Jashan Bhoora | blog
This first year of university is going quickly, the second term already finished. Since York happens to have an unusually long Easter break, I thought it might be a good opportunity to spend some time on a project of my own (not forgetting some revision of course).
The Computer Science department at York has a 3D printer in one of the hardware labs; a MakerBot Thing-o-matic. 3D printing is one CAM technology I had not yet had the chance to mess around with yet, as my high school did not have one at the time. However, my hardware lecturer was kind enough to allow me to use it, and I went on to make use of it in a small extension for one of our assignments (to print a case for a device we had made), and I used it to manufacture the gears that were used in my teams entry for the Thales Arduino competition.
As you might guess, I was highly interested in the technology, and hoped to use it again.
Introducing the RepRap Project; something I had come across a while ago, but hadn't explored until now.RepRap, or the REPlicating RAPid Prototyper Project in a community based initiative to create DIY self replicating CAM machines, and make them accessible to everyone. At the forefront of this project is the development and creation of open-source 3D printers. The idea is that once you have one 3D printer - either a commercially assembled one, or built from scratch (called a RepStrap) - you could use it to print out the structural parts for a another printer, build it, and so on. Overall this approach is far cheaper than investing in a commercial 3D printer (which generally cost thousands of pounds), yet at the same time can yield comparable results at a fraction of the cost.
And so, with 5 weeks off, I got to work...
There are a variety of models various contributors have released for others to build. As this was my first attempt, I decided to build a seemingly popular and recent design called the Prusa i3, named after its creator (and a big contributor to RepRap): Josef Prusa.
With this sorted, it was a case of collecting together the materials and electronics, and following the vast array of available information to get things up and running. Due to the open source nature of the project, this is slightly more challenging than it may first appear. Since there is so much information, and so many variations and modifications to a process it can become a little tricky to know what exactly to do. Regardless, it all made very interesting reading, and by sticking to it, I slowly made progress.
The Prusa i3 (or indeed, most RepRap printer designs) can be split into 4 main parts:
- Frame (the structural X, Y and Z axes)
- Printing bed (which may be heated to give a better print)
- Extruder (the part that feeds and heats the plastic and deposits it on the bed)
- Electronics (the motors, sensors, switches, power supply and controllers)
I proceeded in the same order as above, starting by cutting out the frame by hand in plywood (which was cheaper than having it milled in aluminium), then joining the rods and plastic parts (which were bought online) together with bolts. I soon had the skeleton of the printer made.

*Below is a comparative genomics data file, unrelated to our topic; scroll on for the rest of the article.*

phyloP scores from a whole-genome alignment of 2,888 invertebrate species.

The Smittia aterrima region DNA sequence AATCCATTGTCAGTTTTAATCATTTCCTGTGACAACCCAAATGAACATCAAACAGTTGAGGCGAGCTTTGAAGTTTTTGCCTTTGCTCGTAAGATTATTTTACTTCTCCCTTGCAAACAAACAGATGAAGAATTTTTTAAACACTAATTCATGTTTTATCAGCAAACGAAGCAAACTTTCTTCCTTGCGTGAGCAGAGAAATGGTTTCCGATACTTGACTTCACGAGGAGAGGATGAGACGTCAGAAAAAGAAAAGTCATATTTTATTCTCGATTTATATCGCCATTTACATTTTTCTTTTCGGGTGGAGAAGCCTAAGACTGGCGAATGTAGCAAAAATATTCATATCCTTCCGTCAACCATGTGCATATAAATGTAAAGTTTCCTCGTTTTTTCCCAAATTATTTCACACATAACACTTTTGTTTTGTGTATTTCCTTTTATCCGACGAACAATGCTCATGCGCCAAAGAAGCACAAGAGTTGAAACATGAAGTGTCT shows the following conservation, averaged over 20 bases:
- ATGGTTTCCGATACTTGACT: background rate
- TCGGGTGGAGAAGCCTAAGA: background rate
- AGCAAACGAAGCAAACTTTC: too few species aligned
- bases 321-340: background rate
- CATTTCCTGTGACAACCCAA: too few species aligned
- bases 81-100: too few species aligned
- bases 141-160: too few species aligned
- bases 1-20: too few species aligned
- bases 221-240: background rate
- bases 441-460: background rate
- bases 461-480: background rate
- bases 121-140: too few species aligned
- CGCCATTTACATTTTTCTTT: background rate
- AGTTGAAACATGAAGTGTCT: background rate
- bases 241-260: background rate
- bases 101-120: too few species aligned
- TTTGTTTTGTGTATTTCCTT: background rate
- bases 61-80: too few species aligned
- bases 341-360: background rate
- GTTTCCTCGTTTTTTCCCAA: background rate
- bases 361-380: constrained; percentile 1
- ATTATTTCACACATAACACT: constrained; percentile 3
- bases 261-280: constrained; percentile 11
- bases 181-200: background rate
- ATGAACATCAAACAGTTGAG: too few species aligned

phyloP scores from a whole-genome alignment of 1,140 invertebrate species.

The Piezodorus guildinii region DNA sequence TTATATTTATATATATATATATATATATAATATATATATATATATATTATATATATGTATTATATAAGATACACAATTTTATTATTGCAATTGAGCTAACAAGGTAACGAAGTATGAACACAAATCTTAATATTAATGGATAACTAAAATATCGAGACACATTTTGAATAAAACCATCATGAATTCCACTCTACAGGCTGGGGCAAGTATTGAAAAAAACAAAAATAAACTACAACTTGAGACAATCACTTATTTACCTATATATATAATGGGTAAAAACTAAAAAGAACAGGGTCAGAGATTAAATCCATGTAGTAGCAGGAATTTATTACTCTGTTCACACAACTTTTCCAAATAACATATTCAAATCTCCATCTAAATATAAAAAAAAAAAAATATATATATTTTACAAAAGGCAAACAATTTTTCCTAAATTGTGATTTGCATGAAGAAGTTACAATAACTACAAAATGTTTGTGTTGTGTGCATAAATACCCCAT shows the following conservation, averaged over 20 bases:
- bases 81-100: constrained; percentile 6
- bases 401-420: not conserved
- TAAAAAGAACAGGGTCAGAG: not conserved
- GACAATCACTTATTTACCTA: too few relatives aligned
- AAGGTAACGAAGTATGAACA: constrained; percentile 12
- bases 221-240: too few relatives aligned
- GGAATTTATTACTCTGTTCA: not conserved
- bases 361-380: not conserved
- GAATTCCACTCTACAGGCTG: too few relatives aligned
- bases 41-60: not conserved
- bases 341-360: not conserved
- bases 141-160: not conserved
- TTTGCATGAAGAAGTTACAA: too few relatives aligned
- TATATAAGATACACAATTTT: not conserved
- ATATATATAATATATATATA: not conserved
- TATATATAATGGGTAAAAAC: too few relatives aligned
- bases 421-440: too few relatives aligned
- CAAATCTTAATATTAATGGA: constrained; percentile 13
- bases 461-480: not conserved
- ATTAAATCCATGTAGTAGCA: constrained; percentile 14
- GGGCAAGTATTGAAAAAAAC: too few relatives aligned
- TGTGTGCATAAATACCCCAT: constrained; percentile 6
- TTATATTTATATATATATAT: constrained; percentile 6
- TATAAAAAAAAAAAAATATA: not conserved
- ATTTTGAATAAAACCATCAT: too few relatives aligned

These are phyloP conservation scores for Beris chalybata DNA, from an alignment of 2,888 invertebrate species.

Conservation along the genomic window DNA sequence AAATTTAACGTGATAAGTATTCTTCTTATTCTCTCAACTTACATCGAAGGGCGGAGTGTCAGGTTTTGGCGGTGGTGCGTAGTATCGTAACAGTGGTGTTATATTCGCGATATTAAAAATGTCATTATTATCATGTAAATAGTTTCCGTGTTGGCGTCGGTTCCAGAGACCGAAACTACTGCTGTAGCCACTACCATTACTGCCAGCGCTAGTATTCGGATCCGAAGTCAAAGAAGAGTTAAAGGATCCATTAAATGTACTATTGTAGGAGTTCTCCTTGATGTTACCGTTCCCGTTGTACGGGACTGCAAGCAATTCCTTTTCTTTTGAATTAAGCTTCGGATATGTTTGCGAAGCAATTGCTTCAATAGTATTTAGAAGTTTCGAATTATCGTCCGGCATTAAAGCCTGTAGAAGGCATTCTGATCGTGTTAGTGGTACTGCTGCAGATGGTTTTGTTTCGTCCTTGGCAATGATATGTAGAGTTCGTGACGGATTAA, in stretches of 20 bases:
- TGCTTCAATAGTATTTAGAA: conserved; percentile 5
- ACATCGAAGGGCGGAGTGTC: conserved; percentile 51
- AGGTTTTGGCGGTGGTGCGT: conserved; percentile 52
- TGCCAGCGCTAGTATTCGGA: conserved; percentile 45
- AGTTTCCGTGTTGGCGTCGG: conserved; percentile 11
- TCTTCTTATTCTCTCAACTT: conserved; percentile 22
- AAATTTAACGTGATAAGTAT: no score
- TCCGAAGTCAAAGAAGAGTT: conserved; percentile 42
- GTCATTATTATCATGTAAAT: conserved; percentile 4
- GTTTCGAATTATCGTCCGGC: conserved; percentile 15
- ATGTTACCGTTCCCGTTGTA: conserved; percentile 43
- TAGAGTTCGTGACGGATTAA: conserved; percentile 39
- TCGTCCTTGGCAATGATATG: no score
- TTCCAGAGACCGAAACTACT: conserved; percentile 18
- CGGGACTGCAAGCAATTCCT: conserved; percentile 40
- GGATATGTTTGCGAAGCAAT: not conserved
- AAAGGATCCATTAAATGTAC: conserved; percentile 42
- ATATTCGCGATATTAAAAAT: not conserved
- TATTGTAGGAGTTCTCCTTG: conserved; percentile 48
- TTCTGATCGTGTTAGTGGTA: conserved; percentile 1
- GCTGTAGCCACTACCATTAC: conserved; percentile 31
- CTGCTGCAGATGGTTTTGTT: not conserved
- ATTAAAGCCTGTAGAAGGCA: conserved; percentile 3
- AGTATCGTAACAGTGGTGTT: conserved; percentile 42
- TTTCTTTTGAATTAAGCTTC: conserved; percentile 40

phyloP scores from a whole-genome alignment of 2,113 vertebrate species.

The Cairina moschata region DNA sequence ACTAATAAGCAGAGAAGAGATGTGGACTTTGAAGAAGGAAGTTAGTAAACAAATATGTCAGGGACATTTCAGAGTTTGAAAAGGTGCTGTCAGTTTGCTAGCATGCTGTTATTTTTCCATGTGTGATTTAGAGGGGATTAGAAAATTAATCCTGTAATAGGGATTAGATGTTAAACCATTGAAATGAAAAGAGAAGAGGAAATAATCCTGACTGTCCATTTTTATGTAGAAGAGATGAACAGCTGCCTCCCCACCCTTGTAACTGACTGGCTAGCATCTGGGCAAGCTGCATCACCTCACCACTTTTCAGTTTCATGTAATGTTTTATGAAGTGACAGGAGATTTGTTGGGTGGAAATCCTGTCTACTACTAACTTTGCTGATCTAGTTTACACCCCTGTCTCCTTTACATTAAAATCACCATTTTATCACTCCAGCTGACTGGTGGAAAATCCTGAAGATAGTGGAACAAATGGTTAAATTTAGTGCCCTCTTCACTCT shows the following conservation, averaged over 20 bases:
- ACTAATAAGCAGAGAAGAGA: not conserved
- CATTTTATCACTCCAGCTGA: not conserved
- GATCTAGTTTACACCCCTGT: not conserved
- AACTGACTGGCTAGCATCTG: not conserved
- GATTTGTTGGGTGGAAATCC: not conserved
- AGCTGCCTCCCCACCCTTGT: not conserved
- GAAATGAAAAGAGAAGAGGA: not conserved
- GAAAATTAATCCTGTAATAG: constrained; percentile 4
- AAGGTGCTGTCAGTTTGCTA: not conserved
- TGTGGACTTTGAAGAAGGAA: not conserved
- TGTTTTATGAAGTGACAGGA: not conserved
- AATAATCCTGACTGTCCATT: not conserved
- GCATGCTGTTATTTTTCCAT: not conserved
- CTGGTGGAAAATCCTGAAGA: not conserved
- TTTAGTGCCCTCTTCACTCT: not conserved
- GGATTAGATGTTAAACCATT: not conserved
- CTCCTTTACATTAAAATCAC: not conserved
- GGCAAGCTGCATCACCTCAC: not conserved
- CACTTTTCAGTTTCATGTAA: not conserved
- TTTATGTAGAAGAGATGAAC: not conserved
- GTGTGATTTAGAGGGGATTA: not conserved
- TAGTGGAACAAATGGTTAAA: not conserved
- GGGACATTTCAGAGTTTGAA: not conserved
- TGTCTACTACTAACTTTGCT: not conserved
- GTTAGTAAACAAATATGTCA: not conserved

Next came the extruder assembly. All extruders have two parts; the hot end and the cold end. The cold end is the half that drives the plastic filament into the hot end, which then heats the plastic and deposits it on the print bed. I went for a popular J-head hot end with a 0.35mm nozzle (which I chose to try and achieve finer prints), along with a Gregs-Wade cold end. This was attached to the assembly.
Finally, the electronics. The i3 requires 5 motors, 2 temperature sensors, 3 micro-switches, a form of heating element, an optional heated bed (that I decided to include), a power supply and the main controller. There are a variety of controllers to choose from, and in the end I went with a RAMPS setup, which takes the form of a shield for an Arduino Mega.
Everything was finally assembled, and my chosen firmware (Marlin) was uploaded to the Arduino. However, it was not done yet.The printer needed to be calibrated before anything good was going to be produced by it. There are many variables that can cause a bad print, and most can be prevented by proper calibration.
Despite this, after a first, quite rushed attempt at calibration, excitement got the better of me and I decided to jump in and try printing anyway. The result was expectedly bad (and video of this first test print can be seen below), but the trial run was useful, and better highlighted what firmware variables and hardware parts needed adjusting.
Quite a lot more careful tweaking and testing later, and a number of failed attempts, I was able to get my first calibration prints.
Below is a sample of some of them. One demonstrates a test for layer height and thickness, and the other two test the printer prints the sizes specified in the designs. The cube also tests bridging, that is, printing hanging layers in thin air. You can also see a time lapse video of two of the test prints I did.
The prints aren't quite 100% yet. There's still some roughness on some of the surfaces on the cube and pyramid, and some minor infill issues on two of the puzzle pieces. Overall though, things seem to be working. I'll hopefully be able to refine it a bit more, and print a few more test pieces. In the summer break I'll have more time to mess around with it, and have a chance to test bigger changes like different firmwares, and different firmware and slicer settings, as well as hardware variations.Either way, now that I finally have a RepRap I'll definitely be making heavier use of 3D printing in future projects.